> I am looking for a fast (!) algorithm to compute the norm of the outmost intersections (there could be multiple) of xy with the rays r (consider r beeing prolongated infinitely from [0,0]). Using different words, i want to compute approximately the polar coordinates of the curve xy according to the angles.

This is a classical problem in optical ray tracing.
Very fast algorithms exist, but they require the data
to be stored in particular data structures for the
most efficient algorithms to work.

So you have two choises: Either stick with the slow
matlab, or re-formulate your problem to one of optical
raytracing and use some of the efficient raytracer
engines.

Rune

Subject: Speedup: Fast polar intersection

From: Roger Stafford

Date: 16 Apr, 2011 03:05:20

Message: 7 of 9

"Roger Stafford" wrote in message <io8oa4$gc5$1@fred.mathworks.com>...
> I finally got back to your problem, Johannes. I realize now that there is no ....
- - - - - - - -
  I vectorized the logic that was in the previous for-loop. Perhaps it will help the speed. At least it looks a little neater.

n = size(a,1);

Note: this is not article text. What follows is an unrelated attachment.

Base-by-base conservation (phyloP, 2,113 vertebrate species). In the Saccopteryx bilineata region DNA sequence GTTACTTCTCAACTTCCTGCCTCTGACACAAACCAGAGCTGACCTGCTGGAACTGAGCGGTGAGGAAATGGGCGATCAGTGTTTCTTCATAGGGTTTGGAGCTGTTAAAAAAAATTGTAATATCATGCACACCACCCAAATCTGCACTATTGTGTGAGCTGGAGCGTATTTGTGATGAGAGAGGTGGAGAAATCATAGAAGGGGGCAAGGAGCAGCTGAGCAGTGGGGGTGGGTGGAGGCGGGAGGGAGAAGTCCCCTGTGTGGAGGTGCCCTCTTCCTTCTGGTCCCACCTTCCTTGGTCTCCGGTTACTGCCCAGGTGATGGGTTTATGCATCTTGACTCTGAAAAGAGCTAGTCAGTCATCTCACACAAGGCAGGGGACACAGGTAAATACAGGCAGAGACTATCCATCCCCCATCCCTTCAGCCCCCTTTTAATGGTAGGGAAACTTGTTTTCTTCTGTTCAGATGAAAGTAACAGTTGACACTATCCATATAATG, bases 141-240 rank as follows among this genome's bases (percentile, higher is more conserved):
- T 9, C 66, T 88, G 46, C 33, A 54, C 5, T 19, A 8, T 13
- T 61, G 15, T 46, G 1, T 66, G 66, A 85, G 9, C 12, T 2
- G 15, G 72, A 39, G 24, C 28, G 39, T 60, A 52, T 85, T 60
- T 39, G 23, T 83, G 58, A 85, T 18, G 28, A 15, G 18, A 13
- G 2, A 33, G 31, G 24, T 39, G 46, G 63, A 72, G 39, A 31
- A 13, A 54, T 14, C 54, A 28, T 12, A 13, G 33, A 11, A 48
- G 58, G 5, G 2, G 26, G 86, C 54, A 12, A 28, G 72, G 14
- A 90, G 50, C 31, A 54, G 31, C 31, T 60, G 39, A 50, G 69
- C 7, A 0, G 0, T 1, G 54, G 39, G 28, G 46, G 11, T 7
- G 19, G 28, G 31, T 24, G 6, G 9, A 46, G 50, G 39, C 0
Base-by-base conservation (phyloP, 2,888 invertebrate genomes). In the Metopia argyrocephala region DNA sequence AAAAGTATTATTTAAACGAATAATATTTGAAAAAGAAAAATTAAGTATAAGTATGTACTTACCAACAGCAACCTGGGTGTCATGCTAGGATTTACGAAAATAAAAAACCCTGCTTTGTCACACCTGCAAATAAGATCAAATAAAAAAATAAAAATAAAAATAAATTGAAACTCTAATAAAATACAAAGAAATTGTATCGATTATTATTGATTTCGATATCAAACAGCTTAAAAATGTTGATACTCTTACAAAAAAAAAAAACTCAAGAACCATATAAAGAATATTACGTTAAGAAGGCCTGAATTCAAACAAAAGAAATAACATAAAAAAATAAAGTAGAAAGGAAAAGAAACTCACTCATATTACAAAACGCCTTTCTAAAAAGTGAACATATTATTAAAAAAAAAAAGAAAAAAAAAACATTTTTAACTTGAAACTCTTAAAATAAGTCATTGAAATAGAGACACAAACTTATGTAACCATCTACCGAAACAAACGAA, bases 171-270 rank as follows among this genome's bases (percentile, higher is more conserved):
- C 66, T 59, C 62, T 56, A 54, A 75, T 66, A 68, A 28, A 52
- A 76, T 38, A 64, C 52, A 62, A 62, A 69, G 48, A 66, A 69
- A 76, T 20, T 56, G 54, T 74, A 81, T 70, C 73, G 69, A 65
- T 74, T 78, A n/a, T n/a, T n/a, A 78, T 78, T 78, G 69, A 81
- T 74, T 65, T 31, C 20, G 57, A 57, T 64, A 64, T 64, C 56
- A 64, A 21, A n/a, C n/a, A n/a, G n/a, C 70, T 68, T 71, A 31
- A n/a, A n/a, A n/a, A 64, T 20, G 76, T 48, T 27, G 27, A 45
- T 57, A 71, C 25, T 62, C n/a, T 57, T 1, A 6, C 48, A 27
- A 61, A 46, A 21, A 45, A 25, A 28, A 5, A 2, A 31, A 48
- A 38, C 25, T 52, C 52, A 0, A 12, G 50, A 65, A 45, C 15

r = zeros(n,1);
[as,p] = sort(a);
ca = cos(as); sa = sin(as);
s = repmat((1:n).',2,1);
m = size(xy,1);
x = xy(:,1); y = xy(:,2);
dx = diff(x); dy = diff(y);
num = x(1:m-1).*dy-y(1:m-1).*dx;
axy = atan2(y,x);
[~,b] = histc(axy,[-inf;as;inf]);
t1 = abs(diff(axy)) >= pi;
b1 = b(1:m-1); b2 = b(2:m);
t2 = ((b1<b2)==t1);
c1 = t2.*(b2-b1)+b1;
c2 = t2.*(b1-b2)+b2+t1.*n-1;
m1 = 1:m-1;
for k = m1(c1<=c2)
 t = s(c1(k):c2(k));
 u = num(k)./(ca(t)*dy(k)-sa(t)*dx(k));
 r(t) = max(r(t),u);
end
r(p) = r;

Roger Stafford

Subject: Speedup: Fast polar intersection

From: Johannes Korsawe

Date: 18 Apr, 2011 09:22:04

Message: 8 of 9

Roger,

thank you for your help and thoughts.

In comparing your two versions, the vectorized version took considerably longer than the first version. Sometimes the jit-acceleration inside MATLAb is the winner.

But even the faster version did not beat my own implementation after your ideas, IF there are not multiple cuts of a ray through the polyline. This could also depend from the test scenario. Maybe if i have a longer list of rays than list of polylines' nodes, it is the other way round. I will check this and give report...

So by now for my applications, my version of choice is using my own implementation and using your first version as a fallback if i detect several crossings of a ray.

Thank you again and best regards,
Johannes

Subject: Speedup: Fast polar intersection

From: Johannes Korsawe

Date: 18 Apr, 2011 14:02:20

Message: 9 of 9

Roger,

i made some more tests.

The remarks in my last posts only apply to small sizes of points in curve xy and number of rays in r (~300).

If you use more rays (~3000), your first version beats my version clearly. The same applies if you use a larger numbers of points (~1000) in the discretized curve xy.

Just your second version is always slower than your first.

So thats the outcome if noone else has additional ideas. Thank you so far!

Best,
Johannes